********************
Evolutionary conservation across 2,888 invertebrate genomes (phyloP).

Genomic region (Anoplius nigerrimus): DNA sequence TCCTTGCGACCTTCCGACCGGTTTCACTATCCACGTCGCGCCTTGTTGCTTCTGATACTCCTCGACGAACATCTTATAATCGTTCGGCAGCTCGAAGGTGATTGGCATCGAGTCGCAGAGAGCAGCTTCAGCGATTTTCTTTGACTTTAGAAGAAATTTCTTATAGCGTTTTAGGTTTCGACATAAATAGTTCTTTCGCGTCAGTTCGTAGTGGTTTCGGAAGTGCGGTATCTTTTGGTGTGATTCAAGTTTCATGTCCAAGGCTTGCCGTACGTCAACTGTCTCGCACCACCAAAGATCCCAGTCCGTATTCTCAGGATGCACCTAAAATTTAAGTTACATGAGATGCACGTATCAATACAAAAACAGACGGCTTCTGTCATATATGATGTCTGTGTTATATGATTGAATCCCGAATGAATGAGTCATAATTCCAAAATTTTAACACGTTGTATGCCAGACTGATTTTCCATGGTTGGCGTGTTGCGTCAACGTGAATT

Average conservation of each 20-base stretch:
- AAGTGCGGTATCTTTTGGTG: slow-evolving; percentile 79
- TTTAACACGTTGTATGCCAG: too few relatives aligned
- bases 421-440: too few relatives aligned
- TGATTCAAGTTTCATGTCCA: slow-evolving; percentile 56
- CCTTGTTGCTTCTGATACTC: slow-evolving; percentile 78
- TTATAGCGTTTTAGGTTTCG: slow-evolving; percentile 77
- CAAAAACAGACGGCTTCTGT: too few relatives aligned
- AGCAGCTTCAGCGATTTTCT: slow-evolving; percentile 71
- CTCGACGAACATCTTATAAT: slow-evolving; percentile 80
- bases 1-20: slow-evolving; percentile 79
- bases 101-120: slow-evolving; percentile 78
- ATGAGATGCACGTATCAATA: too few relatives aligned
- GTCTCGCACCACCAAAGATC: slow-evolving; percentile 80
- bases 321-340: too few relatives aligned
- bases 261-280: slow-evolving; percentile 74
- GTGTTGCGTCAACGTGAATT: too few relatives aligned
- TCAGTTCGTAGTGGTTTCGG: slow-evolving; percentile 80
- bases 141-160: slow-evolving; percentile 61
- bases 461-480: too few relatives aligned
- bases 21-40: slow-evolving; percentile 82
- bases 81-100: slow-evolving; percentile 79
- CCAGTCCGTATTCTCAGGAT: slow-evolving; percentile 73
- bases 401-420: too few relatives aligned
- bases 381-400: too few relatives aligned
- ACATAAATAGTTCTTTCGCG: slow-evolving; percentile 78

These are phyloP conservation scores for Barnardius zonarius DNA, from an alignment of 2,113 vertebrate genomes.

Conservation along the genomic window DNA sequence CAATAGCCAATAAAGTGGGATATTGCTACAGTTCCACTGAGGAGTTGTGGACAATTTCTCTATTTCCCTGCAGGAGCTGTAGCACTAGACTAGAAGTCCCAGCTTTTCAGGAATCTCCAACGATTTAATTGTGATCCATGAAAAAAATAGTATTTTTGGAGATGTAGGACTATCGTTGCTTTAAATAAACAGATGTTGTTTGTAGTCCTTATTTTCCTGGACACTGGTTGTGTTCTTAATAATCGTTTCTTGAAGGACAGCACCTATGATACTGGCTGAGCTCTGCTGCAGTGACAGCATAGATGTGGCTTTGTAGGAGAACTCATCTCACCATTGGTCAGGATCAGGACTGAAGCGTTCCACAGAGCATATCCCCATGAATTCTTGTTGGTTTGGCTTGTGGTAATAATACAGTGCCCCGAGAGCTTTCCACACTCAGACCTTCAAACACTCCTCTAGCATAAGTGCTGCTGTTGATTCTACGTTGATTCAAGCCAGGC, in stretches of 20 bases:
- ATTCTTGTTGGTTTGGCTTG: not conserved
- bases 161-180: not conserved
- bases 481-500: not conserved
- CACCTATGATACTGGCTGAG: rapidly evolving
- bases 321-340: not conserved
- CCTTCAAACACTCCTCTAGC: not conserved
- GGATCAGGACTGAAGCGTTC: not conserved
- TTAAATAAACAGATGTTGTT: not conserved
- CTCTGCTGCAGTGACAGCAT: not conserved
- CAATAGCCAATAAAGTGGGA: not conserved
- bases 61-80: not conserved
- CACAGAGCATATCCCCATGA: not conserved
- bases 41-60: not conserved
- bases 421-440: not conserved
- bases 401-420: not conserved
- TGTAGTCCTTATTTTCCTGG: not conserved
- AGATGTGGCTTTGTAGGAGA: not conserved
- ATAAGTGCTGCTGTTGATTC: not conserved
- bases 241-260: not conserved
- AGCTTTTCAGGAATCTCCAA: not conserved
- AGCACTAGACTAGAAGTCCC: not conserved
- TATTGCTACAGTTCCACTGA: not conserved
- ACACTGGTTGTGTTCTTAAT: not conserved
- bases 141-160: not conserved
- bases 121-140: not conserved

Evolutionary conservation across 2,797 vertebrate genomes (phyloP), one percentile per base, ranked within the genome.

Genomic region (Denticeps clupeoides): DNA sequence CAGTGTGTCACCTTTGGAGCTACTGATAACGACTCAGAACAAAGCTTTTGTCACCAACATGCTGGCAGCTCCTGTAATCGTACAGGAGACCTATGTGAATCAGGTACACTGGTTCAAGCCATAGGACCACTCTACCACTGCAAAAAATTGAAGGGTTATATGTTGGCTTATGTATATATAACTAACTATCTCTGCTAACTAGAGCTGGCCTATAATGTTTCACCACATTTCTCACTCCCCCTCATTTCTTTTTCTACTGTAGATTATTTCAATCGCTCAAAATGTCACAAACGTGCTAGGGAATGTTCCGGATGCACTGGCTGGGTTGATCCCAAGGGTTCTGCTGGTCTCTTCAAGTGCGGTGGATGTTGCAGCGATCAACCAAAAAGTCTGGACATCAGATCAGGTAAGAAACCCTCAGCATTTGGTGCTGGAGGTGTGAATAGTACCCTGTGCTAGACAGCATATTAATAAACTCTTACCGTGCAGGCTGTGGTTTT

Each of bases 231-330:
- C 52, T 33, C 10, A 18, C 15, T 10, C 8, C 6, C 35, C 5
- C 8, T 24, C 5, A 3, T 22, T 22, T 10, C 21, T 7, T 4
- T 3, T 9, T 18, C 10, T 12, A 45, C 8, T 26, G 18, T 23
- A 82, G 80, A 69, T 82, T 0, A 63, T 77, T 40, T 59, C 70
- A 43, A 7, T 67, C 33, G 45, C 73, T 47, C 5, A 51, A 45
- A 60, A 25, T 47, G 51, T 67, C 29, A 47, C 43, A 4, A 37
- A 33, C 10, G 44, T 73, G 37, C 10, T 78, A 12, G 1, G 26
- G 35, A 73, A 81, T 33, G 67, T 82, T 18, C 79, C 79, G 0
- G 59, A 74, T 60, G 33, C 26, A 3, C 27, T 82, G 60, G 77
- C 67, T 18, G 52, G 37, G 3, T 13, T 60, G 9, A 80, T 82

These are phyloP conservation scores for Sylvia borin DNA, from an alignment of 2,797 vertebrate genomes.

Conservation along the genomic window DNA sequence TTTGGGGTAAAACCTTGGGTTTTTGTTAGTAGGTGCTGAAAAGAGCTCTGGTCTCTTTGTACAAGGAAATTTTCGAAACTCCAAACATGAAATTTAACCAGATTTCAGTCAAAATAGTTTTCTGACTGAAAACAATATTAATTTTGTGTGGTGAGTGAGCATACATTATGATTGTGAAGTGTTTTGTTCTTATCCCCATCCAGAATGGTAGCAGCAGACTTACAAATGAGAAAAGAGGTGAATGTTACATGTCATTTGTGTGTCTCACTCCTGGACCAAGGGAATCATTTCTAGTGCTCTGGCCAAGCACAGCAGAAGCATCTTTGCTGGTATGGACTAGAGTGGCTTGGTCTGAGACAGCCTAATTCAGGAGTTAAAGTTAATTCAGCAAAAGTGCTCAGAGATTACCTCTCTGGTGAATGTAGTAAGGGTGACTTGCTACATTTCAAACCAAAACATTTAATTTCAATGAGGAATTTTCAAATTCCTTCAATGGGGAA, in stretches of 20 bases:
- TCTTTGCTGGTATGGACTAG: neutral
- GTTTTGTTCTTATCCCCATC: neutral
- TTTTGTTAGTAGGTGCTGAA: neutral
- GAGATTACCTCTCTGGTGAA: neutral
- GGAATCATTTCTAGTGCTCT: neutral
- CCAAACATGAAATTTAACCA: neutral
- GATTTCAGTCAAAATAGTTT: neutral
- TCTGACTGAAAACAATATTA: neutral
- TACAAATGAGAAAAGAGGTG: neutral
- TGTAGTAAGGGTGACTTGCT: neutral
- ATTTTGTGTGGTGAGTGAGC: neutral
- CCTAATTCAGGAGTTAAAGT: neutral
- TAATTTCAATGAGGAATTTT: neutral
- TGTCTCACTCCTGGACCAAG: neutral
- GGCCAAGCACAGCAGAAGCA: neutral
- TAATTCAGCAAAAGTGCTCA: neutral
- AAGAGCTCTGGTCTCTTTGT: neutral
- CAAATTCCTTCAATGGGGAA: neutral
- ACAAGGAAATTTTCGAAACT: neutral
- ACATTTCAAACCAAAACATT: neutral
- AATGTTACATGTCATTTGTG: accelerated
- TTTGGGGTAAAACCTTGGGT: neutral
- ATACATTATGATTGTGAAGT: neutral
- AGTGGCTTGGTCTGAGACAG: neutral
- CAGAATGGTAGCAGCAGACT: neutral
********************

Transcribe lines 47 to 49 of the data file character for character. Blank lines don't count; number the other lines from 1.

- AGATGTGGCTTTGTAGGAGA: not conserved
- ATAAGTGCTGCTGTTGATTC: not conserved
- bases 241-260: not conserved